Humans Have Been Arguing About What Color to Paint the Walls Since 3,000 BCE

Humanity's ancestors 5,000 years ago brightened up their Stone Age homes by painting the insides, according to new archaeological evidence from the Orkney Islands in Britain. They used red, yellow and orange pigments from ground-up minerals and bound it with animal fat and eggs to make their paint. Because who wants to live in a plain stone hut, even in 3,000 BCE? The new Orkney finds are the earliest ever example of man using paint to decorate their properties in Britain, if not in Europe.

This is what bananas used to look like! When it was first domesticated, between 10,000 and 7,000 years ago, Papua New Guineas were eating a very different thing than we eat today. Today’s sweet, seedless bananas are the result of thousands of years of cross-pollinating and selective breeding.

A magnificent tomb has been found at Hala Sultan Tekke/Dromolaxia Vizatzia, on Cyprus. It was just outside a newly discovered city quarter, dating to around 1,250 BCE, during the late Bronze Age. Inside were buried eight children ages 5 to 10 years old, and nine adults, the oldest adult being about 40 years old. Which tells you what life expectancy was like on Cyprus at the time.

The tomb is unusual for being outside the city, when most burials were in the city itself, and for the richness of its contents. The family was buried in style. They were laid to rest with over 100 ceramic vessels, several gold objects, and a number of imported goods including scarabs from Egypt, pottery from Turkey and Greece and Crete, and gemstones and cylinder seals from Syria and Mesopotamia. Of particular interest are the intact ceramics. They hold a lot of archaeological information, from what high-class pottery looked like in Mycenae at this time, to what wealthy women were wearing. Click through the image gallery to see some of the finds!

Walking in an Iron Age Swedish Hillfort

Ever wondered what Uppsala looked like back in the Iron Age? Now you can see for yourself -- a game designer and artist has re-created what the hillfort looked like, based on current archaeological research. Even the plants are based on species native to the area!

Where Did Numbers Come From?

Our earliest numbers were actually...letters. Confusing, right? Thank goodness for the Indians and their common-sense answer of creating a whole separate set of symbols for numbers.

Geneticists investigating the ancient domestication of cats happened to find that ancient cats had stripes -- but no spots. A specific gene is responsible for spotted fur, and it is absent in ancient cats. How fur patterns relate to when cats began to live with humans, I do not know. Anyways, the researchers' findings were confirmed by Egyptian murals, which only show striped cats. The gene causing blotched or spotted coats only began to appear in Europe during the Middle Ages.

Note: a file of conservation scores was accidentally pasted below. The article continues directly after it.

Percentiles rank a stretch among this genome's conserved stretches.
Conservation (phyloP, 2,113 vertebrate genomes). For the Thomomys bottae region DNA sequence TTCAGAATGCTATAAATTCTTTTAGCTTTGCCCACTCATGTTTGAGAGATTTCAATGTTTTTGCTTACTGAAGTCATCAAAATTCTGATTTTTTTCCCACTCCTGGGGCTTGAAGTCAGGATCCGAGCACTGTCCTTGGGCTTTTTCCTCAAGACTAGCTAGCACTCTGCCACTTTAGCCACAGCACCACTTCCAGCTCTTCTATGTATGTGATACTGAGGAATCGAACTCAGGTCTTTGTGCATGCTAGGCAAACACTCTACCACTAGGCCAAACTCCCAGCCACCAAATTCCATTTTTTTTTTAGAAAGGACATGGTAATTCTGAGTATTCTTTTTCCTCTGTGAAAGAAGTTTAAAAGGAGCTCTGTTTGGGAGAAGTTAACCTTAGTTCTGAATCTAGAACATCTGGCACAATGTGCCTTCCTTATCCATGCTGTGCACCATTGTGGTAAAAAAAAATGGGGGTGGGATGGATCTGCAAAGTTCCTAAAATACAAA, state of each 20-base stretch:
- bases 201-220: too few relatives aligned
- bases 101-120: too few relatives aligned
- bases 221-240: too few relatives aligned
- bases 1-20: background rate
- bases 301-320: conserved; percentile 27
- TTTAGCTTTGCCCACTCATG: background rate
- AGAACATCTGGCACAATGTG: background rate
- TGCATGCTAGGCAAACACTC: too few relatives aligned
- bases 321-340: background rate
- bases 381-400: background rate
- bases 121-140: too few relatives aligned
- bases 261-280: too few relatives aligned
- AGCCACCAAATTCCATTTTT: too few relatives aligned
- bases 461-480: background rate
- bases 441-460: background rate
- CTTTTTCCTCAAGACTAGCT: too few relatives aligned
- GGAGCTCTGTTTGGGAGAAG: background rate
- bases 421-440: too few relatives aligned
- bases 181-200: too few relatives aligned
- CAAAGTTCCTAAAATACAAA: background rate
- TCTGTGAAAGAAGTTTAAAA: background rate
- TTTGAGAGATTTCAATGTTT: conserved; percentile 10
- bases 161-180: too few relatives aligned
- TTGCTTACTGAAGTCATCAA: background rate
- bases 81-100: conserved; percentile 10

The mosaic above comes from the House of the Faun, in Pompeii, during the early Roman Empire. Roman cats, which were descended from Egyptian cats, were striped too.

Source: National Geographic History, November/December 2017. "Finicky Felines Take Their Time with Domestication." Pp. 4 - 5

An extremely traditional Mesoamerican foodstuff, tamales have been cooked since at least 1500 BCE. Some evidence actually points to as long ago as 8000 BCE! The word itself is derived from the Nahuatl word for “wrapped food” (tamalii), and the correct singular form is tamal. But tamales are much, much older than the Aztec name we call them.

The forest in Korup National Park, in Cameroon, is Africa's oldest remaining forest at over 60 million years old! It is home to over 1,000 known species of plants. And if you're not into nature, there are over 90 plants with known medicinal value in Korup, and more that scientists are currently exploring -- including one, Ancistrocladus korupensis, which may be able to fight HIV!

Archaeologists have known that cats and humans have had a relationship that goes back a long ways -- eight to ten thousand years, to give numbers. That's about when agriculture first appeared in the Fertile Crescent. However, actually domestication of cats took longer. And that's just what the cats wanted.

A new study by the University of Leuven and the Royal Belgian Institute of Natural Sciences used DNA to look closely at cat domestication. They found that full domestication was slow. DNA samples from 200 cats dating across the past 9,000 years revealed modern domestic cats come from two lineages of Felis silvestris lybica, a subspecies of wildcat. The first lineage was an Asian population, which likely were mousers for Fertile Crescent granaries. These cats traveled with humans into Europe as early as 4,400 BCE.

The second feline lineage was traced back to ancient Egypt. The cat-worshippers. This lineage came to Europe around 1,500 BCE. When the Asian and the African lineages met, they began to mix, and develop into the domestic cat we would recognize today.

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    HISTORICAL NON-FICTION

    By Lillian Audette

    This blog is a collection of the interesting, the weird, and sometimes the need-to-know about history, culled from around the internet. It has pictures, it has quotes, it occasionally has my own opinions on things. If you want to know more about anything posted, follow the link at the "source" on the bottom of each post. And if you really like my work, buy me a coffee or become a patron!

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